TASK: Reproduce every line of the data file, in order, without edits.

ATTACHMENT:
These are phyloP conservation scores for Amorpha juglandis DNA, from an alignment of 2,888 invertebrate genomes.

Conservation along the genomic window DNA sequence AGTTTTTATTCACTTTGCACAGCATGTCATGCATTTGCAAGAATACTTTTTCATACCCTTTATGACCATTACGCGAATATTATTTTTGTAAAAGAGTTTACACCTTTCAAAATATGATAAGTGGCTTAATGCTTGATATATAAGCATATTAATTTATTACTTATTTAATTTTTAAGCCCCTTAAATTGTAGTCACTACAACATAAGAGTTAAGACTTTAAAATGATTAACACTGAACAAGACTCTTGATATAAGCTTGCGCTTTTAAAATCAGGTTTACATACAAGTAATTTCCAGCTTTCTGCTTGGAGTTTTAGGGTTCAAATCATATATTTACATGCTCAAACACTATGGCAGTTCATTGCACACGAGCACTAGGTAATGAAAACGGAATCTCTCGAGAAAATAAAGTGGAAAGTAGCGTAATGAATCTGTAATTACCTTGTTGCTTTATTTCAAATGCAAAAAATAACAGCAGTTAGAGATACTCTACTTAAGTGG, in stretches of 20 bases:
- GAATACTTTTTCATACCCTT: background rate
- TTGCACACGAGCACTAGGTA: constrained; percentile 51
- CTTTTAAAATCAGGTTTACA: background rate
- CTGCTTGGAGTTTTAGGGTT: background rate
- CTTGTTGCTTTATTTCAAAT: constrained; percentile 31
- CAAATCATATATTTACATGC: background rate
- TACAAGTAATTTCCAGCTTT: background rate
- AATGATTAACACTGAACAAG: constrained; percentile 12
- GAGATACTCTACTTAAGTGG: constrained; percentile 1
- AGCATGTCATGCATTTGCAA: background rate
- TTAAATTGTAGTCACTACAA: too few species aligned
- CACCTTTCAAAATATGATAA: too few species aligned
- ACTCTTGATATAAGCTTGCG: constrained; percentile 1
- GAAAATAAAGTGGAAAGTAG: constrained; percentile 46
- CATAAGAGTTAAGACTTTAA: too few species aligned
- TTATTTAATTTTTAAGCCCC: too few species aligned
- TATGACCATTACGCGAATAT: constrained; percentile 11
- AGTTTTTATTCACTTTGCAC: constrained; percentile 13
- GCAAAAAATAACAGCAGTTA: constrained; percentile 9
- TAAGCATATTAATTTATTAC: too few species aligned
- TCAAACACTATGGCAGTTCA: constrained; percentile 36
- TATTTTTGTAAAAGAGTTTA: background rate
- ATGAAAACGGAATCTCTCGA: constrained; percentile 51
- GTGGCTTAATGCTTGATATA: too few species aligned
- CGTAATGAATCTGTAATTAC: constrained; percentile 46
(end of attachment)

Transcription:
These are phyloP conservation scores for Amorpha juglandis DNA, from an alignment of 2,888 invertebrate genomes.

Conservation along the genomic window DNA sequence AGTTTTTATTCACTTTGCACAGCATGTCATGCATTTGCAAGAATACTTTTTCATACCCTTTATGACCATTACGCGAATATTATTTTTGTAAAAGAGTTTACACCTTTCAAAATATGATAAGTGGCTTAATGCTTGATATATAAGCATATTAATTTATTACTTATTTAATTTTTAAGCCCCTTAAATTGTAGTCACTACAACATAAGAGTTAAGACTTTAAAATGATTAACACTGAACAAGACTCTTGATATAAGCTTGCGCTTTTAAAATCAGGTTTACATACAAGTAATTTCCAGCTTTCTGCTTGGAGTTTTAGGGTTCAAATCATATATTTACATGCTCAAACACTATGGCAGTTCATTGCACACGAGCACTAGGTAATGAAAACGGAATCTCTCGAGAAAATAAAGTGGAAAGTAGCGTAATGAATCTGTAATTACCTTGTTGCTTTATTTCAAATGCAAAAAATAACAGCAGTTAGAGATACTCTACTTAAGTGG, in stretches of 20 bases:
- GAATACTTTTTCATACCCTT: background rate
- TTGCACACGAGCACTAGGTA: constrained; percentile 51
- CTTTTAAAATCAGGTTTACA: background rate
- CTGCTTGGAGTTTTAGGGTT: background rate
- CTTGTTGCTTTATTTCAAAT: constrained; percentile 31
- CAAATCATATATTTACATGC: background rate
- TACAAGTAATTTCCAGCTTT: background rate
- AATGATTAACACTGAACAAG: constrained; percentile 12
- GAGATACTCTACTTAAGTGG: constrained; percentile 1
- AGCATGTCATGCATTTGCAA: background rate
- TTAAATTGTAGTCACTACAA: too few species aligned
- CACCTTTCAAAATATGATAA: too few species aligned
- ACTCTTGATATAAGCTTGCG: constrained; percentile 1
- GAAAATAAAGTGGAAAGTAG: constrained; percentile 46
- CATAAGAGTTAAGACTTTAA: too few species aligned
- TTATTTAATTTTTAAGCCCC: too few species aligned
- TATGACCATTACGCGAATAT: constrained; percentile 11
- AGTTTTTATTCACTTTGCAC: constrained; percentile 13
- GCAAAAAATAACAGCAGTTA: constrained; percentile 9
- TAAGCATATTAATTTATTAC: too few species aligned
- TCAAACACTATGGCAGTTCA: constrained; percentile 36
- TATTTTTGTAAAAGAGTTTA: background rate
- ATGAAAACGGAATCTCTCGA: constrained; percentile 51
- GTGGCTTAATGCTTGATATA: too few species aligned
- CGTAATGAATCTGTAATTAC: constrained; percentile 46